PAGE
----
O problema com esta faixa de idade é achar uma que não esteja terminando alguma tese ou TCC. E eu pergunto: existe algo mais excitante do que uma médica de 32 anos, toda de branco, com o estetoscópio balançando no decote de seu jaleco diante daqueles hirtos seios? E mulher de 30 guiando jipe? Covardia.

A mulher de 30 ainda não fez plástica. Não precisa. Está com tudo em cima. Ela, ao contrário das de 20, nunca ficou. Quando resolve, vai pra valer. Faz sexo como se fosse a última vez. A mulher de 30 morde, grita, sua como ninguém. Não finge. Mata o homem, tenha ele 20 ou 50. E o hálito, então? É fresco. E os pelinhos nas costas, lá pra baixo, que mais parecem pele de pêssego, como diria o Machado se referindo a Helena, que, infelizmente, nunca chegou aos 30?

Mas o que mais me encanta nas mulheres de 30 é a independência. Moram sozinhas e suas casas têm ainda um frescor das de 20 e a maturidade das de 40. Adoram flores e um cachorrinho pequeno. Curtem janelas abertas. Elas sabem escolher um travesseiro. E amam quem querem, à hora que querem e onde querem. E o mais importante: do jeito que desejam.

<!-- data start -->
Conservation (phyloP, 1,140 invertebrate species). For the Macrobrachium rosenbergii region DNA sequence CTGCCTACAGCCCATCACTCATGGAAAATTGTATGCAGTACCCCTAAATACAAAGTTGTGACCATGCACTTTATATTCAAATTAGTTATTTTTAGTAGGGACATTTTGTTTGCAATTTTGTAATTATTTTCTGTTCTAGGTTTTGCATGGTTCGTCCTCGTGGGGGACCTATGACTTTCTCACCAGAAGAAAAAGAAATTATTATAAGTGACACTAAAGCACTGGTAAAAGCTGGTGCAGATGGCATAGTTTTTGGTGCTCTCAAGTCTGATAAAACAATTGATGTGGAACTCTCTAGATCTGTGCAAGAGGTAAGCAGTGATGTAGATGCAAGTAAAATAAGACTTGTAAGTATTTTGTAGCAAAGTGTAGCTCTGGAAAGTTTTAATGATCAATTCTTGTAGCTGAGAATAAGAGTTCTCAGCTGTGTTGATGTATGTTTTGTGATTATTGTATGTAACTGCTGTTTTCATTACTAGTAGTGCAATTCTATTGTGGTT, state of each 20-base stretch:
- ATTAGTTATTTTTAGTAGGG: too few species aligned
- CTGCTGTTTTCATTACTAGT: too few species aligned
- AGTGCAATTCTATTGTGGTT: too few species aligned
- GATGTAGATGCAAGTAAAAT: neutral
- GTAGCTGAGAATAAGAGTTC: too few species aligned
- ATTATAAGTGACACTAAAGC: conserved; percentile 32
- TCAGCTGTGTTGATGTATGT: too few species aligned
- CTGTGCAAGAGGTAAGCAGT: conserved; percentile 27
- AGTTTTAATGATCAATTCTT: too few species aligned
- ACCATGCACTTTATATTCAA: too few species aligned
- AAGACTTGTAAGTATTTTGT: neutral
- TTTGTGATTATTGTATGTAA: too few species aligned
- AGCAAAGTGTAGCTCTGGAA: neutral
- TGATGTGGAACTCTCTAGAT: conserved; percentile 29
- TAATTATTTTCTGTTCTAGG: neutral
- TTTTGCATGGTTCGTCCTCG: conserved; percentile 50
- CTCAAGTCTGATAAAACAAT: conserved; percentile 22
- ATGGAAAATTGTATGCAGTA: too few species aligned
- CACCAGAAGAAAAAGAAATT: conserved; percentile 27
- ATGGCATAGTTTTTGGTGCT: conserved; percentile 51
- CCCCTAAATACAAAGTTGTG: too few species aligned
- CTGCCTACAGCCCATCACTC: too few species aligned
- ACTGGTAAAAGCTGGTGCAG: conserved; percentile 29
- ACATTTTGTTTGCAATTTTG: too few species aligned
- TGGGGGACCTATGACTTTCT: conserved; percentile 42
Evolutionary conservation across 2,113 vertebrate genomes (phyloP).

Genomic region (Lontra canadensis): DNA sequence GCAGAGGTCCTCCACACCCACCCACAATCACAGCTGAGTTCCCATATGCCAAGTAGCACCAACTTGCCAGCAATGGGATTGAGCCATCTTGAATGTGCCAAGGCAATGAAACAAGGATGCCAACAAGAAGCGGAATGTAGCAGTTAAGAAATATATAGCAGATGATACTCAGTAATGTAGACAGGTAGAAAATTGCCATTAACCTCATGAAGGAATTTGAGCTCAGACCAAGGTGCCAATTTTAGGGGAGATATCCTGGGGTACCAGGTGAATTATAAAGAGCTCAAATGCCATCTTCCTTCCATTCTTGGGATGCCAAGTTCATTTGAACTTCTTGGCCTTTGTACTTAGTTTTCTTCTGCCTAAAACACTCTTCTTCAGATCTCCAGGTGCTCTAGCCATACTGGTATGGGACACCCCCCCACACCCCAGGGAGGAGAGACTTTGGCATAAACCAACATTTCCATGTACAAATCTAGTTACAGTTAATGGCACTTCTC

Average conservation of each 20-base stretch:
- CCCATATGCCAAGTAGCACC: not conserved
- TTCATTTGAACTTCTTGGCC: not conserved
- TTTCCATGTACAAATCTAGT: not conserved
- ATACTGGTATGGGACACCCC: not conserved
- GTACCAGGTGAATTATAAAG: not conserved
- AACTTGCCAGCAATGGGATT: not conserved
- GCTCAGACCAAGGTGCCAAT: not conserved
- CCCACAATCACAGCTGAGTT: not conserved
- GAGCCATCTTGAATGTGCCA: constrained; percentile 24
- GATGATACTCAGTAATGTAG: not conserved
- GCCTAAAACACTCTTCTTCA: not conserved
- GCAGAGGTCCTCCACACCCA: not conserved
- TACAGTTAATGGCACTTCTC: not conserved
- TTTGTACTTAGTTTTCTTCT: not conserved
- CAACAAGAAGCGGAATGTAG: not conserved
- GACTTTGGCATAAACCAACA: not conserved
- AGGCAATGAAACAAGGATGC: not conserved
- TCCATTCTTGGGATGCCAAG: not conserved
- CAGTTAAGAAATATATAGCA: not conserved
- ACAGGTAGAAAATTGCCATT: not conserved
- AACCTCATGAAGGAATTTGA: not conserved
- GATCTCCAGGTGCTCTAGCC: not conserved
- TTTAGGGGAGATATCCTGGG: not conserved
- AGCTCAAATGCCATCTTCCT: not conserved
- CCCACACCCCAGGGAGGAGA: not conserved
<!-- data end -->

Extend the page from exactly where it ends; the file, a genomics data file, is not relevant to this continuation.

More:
São fortes as mulheres de 30. E não têm pressa pra nada. Sabem aonde vão chegar. E sempre chegam.

Chegam lá atrás, no Balzac: ‘A mulher de 30 anos satisfaz tudo’.

Ponto. Pra elas.

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The masterpiece that killed George Orwell


In 1946 Observer editor David Astor lent George Orwell a remote Scottish farmhouse in which to write his new book, Nineteen Eighty-Four. It became one of the most significant novels of the 20th century. Here, Robert McCrum tells the compelling story of Orwell’s torturous stay on the island where the author, close to death and beset by creative demons, was engaged in a feverish race to finish the book

“It was a bright cold day in April, and the clocks were striking thirteen.”

Sixty years after the publication of Orwell’s masterpiece, Nineteen Eighty-Four, that crystal first line sounds as natural and compelling as ever. But when you see the original manuscript, you find something else: not so much the ringing clarity, more the obsessive rewriting, in different inks, that betrays the extraordinary turmoil behind its composition.